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FAKE NEWS EXPOSED: Texas Tribune Caught Reporting Falsehoods about El Paso Mass Shooter to Demonize Gun Sellers

The fake news is at war with the 2nd Amendment.

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The Texas Tribune was caught peddling fake news about how this month’s El Paso, TX mass shooter obtained his weapons and ammunition this week, claiming erroneously that he purchased them directly from overseas, and then refusing to own up to their mistakes, a Texas gun seller has revealed.

“Texas Tribune you need to retract this article and make corrections. I recorded my conversation with your reporter and I specifically told her,” wrote Michael Cargill, founder of Central Texas Gun Works, in a Facebook post.

Cargill claims that he told Tribune reporter Jolie McCullough to “check and verify because I doubt very seriously the shooter purchased this gun from overseas,” adding that “what he probably did was purchased online in the US and had it shipped to a gun store near him” because ammo can be purchased “online but not overseas, and yes in Texas you can have the ammunition shipped to your home.”

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Cargill added: “Ross Ramsey, I would really appreciate it if this story was corrected. #BadJournalism.”

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Ramsey, executive editor and co-founder of the Tribune, challenged Cargill’s contentions and inferred that the story was good journalism and that Cargill had not read the whole story. This promoted Cargill to post screen shots before and after the Tribune made deceptive edits proving that they did publish the fake news and tried to hide it.

“Texas Tribune was busted. Screenshots proved they edited an article without annotating the article was changed. They tried to call Michael Cargill a liar until he produced recordings and screenshots. Then they changed the article three times until it was correct,” Central Texas Gun Works wrote on their official Facebook page.

Eventually, the fake news publication did issue an underwhelming clarification where they took no responsibility for their irresponsible and biased reporting.

The Tribune wrote: “This story has been updated to clarify how ammunition from overseas can be shipped to consumers’ homes.”

Interestingly, they did note that Walmart is one of their corporate sponsors.

“Walmart has been a financial supporter of The Texas Tribune, a nonprofit, nonpartisan news organization that is funded in part by donations from members, foundations and corporate sponsors,” they wrote.

Although the Tribune claims that “financial supporters play no role in the Tribune’s journalism,” it would explain why the fake news publication would be eager to demonize independent gun dealers who are competitors to Walmart, the superstore chain that has embraced gun control in recent weeks.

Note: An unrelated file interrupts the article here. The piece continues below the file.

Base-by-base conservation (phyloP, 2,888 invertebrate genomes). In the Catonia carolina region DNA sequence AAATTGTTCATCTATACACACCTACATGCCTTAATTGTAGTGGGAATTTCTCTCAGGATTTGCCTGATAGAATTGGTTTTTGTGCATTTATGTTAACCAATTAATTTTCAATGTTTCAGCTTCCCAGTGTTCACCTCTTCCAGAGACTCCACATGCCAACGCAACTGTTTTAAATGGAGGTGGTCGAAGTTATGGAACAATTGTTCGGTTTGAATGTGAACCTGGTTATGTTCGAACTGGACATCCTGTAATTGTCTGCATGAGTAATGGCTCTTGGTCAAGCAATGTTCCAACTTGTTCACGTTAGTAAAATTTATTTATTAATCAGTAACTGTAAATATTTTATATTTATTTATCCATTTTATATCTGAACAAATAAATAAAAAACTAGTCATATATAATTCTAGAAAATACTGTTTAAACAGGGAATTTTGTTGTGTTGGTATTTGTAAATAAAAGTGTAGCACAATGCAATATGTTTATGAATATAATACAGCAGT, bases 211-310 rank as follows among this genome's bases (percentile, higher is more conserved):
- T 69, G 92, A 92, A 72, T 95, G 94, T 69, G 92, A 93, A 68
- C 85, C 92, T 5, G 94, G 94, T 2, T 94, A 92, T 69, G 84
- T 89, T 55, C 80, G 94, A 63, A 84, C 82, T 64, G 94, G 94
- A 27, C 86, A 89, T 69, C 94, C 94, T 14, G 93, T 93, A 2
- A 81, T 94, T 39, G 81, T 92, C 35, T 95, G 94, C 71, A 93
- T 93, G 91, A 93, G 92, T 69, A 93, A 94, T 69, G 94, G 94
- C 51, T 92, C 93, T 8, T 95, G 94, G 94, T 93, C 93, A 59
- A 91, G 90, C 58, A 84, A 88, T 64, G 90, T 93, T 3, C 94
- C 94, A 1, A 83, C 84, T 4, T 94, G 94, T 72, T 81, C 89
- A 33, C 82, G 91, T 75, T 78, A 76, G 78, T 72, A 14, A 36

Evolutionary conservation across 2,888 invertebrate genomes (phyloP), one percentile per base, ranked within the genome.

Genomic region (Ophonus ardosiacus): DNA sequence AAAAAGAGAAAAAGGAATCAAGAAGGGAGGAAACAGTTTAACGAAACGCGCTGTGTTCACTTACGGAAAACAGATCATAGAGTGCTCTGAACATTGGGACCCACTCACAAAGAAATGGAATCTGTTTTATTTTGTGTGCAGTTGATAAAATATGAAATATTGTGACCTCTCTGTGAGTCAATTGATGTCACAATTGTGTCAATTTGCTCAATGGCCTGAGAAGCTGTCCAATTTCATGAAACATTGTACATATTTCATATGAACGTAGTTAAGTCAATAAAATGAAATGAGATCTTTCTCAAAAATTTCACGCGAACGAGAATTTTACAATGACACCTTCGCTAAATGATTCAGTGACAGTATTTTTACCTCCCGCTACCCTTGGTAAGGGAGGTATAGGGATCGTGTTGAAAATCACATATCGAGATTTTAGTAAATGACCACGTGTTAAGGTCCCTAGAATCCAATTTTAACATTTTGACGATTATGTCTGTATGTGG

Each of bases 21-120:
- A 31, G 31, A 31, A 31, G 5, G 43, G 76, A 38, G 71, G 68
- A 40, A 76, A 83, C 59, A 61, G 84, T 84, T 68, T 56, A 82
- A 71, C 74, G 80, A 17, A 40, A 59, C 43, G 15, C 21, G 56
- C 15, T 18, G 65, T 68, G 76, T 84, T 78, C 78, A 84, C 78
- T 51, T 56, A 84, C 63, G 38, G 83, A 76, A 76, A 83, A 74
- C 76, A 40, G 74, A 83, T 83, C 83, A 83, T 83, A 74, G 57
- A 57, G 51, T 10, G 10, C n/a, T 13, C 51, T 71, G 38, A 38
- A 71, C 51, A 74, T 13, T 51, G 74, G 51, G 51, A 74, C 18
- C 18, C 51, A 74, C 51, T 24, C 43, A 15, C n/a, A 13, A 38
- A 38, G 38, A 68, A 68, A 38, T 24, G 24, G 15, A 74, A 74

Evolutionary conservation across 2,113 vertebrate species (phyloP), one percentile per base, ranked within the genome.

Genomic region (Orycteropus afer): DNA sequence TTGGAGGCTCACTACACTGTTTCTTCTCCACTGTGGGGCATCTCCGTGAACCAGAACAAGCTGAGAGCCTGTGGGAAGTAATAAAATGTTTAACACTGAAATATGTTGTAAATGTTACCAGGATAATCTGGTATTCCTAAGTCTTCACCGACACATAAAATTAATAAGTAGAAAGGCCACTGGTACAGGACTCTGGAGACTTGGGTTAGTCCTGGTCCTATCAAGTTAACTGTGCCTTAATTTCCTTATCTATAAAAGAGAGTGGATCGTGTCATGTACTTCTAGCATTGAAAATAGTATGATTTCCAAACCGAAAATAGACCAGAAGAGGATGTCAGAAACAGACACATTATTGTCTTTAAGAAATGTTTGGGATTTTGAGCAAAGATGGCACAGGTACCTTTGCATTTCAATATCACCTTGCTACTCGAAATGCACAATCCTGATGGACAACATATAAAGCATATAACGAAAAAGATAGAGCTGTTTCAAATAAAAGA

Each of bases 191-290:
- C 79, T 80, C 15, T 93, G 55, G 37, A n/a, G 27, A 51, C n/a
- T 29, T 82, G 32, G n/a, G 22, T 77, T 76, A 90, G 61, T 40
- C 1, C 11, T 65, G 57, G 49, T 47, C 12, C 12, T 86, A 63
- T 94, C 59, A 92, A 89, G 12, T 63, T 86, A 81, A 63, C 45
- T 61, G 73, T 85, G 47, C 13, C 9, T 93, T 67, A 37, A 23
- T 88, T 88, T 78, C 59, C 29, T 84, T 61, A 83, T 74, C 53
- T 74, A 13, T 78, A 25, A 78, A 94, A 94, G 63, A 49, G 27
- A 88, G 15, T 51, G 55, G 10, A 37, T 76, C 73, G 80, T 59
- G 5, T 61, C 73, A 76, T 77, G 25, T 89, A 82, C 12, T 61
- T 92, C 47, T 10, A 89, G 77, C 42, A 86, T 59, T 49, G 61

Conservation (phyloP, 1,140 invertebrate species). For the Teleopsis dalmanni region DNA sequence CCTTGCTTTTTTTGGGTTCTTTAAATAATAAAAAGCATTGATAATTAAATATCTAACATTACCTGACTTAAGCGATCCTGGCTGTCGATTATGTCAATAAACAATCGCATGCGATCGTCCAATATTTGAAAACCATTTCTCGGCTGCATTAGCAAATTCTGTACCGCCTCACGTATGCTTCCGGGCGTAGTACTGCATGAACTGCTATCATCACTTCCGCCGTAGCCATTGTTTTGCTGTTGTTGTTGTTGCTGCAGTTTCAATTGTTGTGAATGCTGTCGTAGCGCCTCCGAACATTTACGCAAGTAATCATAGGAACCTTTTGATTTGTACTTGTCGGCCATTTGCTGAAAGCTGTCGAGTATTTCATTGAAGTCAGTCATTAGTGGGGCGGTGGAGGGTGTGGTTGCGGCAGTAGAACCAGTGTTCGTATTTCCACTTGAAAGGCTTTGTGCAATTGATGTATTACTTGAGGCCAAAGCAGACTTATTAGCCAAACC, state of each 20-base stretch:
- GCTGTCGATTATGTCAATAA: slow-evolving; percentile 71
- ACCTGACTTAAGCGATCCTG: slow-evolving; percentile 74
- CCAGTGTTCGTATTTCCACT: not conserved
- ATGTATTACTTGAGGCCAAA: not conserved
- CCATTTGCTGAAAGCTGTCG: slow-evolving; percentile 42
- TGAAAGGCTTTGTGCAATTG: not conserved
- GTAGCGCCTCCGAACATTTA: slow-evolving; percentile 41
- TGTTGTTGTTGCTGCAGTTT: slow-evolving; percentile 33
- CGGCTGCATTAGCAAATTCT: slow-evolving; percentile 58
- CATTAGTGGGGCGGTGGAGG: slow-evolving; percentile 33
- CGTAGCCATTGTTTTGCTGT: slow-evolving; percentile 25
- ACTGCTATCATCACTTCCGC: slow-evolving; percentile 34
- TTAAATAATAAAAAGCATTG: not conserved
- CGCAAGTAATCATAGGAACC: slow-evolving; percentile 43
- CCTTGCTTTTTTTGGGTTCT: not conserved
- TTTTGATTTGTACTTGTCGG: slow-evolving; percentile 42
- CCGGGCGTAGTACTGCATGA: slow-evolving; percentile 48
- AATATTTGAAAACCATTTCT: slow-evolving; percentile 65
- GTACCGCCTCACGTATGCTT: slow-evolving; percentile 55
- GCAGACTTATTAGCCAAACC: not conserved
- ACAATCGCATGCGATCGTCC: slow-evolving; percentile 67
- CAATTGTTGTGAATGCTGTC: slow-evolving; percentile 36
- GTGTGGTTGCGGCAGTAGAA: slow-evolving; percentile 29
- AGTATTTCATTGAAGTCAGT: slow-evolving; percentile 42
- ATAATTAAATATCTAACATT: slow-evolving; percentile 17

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Liberal Media Freaks Out as Tom Cotton Questions Coronavirus Origins

Mainstream media seems more concerned with Cotton’s questions than China’s censorship.

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Mainstream media entities are claiming Republican Senator Tom Cotton is trafficking in “conspiracy theories” for questioning the source of the coronavirus’ origins.

Cotton has questioned the official narrative stating that the deadly coronavirus outbreak originated in a wet food market in Wuhan, China. He’s suggested that it’s possible the disease originated in a Chinese government “superlab” a few miles away that conducts research in human infectious diseases.

Cotton has pointed out that the Chinese government is consistently declining offers of scientific and medical aid to combat the lethal epidemic, raising suspicions as to their transparency.

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Such a suggestion is enough to label Cotton a “conspiracy theorist” in the eyes of outlets such as Slate and the New York Times. A headline from the Times called Cotton’s question a “fringe theory,” even though Cotton references epidemiologists who believe the virus didn’t originally enter human transmission at the food market. The Washington Post also ran a story Monday claiming that Cotton is trafficking in conspiracy theories.

It’s remarkable that nominally respectable media entities such as the New York Times are quick to dismiss entirely plausible theories of the coronavirus’s origins. If anything, an official narrative on the virus’s origins from the authoritarian communist government of China should be treated with inherent skepticism, especially considering that China is widely suspected of covering up the gravity of the situation and even arresting reporters who seek to document the epidemic and the government’s response.

Certainly it’s possible that the disease spread into humans from the consumption of animals such as bats, a prevailing theory for the virus’s origins. But the general public has no reason to entirely discount any plausible theory for the origins of the virus.

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